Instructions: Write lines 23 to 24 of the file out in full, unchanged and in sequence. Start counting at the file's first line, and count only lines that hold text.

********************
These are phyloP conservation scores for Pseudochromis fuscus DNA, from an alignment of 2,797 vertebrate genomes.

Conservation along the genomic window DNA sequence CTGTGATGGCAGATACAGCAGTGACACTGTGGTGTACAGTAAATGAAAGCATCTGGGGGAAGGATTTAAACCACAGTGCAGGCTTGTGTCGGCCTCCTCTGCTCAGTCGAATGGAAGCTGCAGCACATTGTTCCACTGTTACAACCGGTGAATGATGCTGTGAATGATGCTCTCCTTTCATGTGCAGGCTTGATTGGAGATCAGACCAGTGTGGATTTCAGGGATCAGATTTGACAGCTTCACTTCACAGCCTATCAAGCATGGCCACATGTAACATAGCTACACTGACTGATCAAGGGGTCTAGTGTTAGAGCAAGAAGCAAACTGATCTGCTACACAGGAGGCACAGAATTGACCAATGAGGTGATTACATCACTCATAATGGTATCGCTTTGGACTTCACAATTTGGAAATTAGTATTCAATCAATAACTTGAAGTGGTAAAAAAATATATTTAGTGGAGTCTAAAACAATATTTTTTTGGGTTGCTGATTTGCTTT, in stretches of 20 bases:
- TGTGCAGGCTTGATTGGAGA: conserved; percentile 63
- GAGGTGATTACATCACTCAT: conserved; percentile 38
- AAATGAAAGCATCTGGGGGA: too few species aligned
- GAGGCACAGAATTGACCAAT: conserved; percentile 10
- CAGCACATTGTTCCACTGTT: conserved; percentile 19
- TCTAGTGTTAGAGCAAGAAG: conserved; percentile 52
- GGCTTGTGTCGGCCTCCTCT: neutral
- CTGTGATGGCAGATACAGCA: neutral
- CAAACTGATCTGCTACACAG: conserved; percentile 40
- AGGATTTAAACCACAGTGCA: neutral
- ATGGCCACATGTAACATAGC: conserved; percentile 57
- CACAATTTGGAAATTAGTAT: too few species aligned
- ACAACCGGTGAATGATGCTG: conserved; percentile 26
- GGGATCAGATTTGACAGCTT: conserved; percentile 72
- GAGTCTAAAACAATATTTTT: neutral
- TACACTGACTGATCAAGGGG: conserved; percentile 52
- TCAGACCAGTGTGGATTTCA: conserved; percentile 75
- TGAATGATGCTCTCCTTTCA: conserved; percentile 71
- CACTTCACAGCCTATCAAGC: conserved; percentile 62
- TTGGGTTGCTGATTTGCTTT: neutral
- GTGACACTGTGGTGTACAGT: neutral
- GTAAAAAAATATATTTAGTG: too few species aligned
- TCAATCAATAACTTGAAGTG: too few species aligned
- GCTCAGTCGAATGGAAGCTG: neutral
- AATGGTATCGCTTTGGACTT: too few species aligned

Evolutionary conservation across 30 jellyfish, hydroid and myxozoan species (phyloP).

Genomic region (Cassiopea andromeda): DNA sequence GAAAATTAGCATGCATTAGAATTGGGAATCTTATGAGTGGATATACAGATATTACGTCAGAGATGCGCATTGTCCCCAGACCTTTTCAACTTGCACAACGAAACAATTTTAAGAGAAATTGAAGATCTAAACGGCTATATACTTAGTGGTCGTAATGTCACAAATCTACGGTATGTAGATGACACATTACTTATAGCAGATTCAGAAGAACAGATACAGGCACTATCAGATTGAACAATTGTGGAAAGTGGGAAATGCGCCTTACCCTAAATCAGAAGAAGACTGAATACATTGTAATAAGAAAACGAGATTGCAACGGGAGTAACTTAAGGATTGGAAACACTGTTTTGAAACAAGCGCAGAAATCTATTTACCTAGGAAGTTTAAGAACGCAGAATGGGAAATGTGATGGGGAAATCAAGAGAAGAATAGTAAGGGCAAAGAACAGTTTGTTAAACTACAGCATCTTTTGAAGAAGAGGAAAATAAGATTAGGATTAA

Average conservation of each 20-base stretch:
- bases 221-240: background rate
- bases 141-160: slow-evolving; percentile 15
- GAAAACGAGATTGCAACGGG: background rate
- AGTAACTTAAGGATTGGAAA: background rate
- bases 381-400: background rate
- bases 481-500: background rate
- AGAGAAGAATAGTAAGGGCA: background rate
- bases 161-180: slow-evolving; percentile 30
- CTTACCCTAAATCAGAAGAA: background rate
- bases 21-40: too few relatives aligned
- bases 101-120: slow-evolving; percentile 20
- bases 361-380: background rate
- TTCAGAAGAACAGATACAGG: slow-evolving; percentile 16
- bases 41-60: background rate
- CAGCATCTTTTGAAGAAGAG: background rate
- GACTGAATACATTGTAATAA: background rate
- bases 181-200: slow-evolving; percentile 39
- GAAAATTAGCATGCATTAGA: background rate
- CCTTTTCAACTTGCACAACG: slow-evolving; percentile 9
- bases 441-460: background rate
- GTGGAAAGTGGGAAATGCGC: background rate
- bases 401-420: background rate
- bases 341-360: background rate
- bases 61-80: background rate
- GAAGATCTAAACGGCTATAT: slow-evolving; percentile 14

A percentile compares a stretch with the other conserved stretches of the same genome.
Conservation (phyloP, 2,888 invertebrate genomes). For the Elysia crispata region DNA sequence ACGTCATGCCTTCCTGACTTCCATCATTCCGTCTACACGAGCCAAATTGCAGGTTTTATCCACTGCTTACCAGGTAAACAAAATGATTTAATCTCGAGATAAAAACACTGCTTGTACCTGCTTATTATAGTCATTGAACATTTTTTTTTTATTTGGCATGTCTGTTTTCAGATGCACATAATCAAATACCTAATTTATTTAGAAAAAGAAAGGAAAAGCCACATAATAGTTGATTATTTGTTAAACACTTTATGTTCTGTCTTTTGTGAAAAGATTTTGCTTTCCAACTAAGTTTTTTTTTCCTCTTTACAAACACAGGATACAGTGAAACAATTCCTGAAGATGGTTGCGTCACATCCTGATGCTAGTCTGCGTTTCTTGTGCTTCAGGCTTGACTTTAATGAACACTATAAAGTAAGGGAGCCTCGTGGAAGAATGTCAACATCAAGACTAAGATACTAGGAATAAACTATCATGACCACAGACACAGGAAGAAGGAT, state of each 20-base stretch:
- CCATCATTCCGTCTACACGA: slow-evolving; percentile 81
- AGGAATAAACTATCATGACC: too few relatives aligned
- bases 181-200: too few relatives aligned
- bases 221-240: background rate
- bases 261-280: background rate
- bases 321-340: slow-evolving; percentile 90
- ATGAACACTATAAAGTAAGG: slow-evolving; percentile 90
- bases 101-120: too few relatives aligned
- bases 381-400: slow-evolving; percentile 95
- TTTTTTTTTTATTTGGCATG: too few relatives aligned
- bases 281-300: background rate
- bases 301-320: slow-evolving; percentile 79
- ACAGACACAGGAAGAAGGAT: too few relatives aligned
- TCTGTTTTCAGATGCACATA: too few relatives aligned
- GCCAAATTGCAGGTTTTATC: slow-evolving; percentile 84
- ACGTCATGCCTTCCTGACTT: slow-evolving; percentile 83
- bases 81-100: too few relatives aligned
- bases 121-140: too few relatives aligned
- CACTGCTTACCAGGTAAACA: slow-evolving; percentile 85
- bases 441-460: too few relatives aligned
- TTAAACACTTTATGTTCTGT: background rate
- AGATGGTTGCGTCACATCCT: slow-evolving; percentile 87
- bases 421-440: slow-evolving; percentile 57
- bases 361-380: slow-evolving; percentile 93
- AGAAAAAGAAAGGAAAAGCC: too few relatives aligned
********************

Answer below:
- GTGACACTGTGGTGTACAGT: neutral
- GTAAAAAAATATATTTAGTG: too few species aligned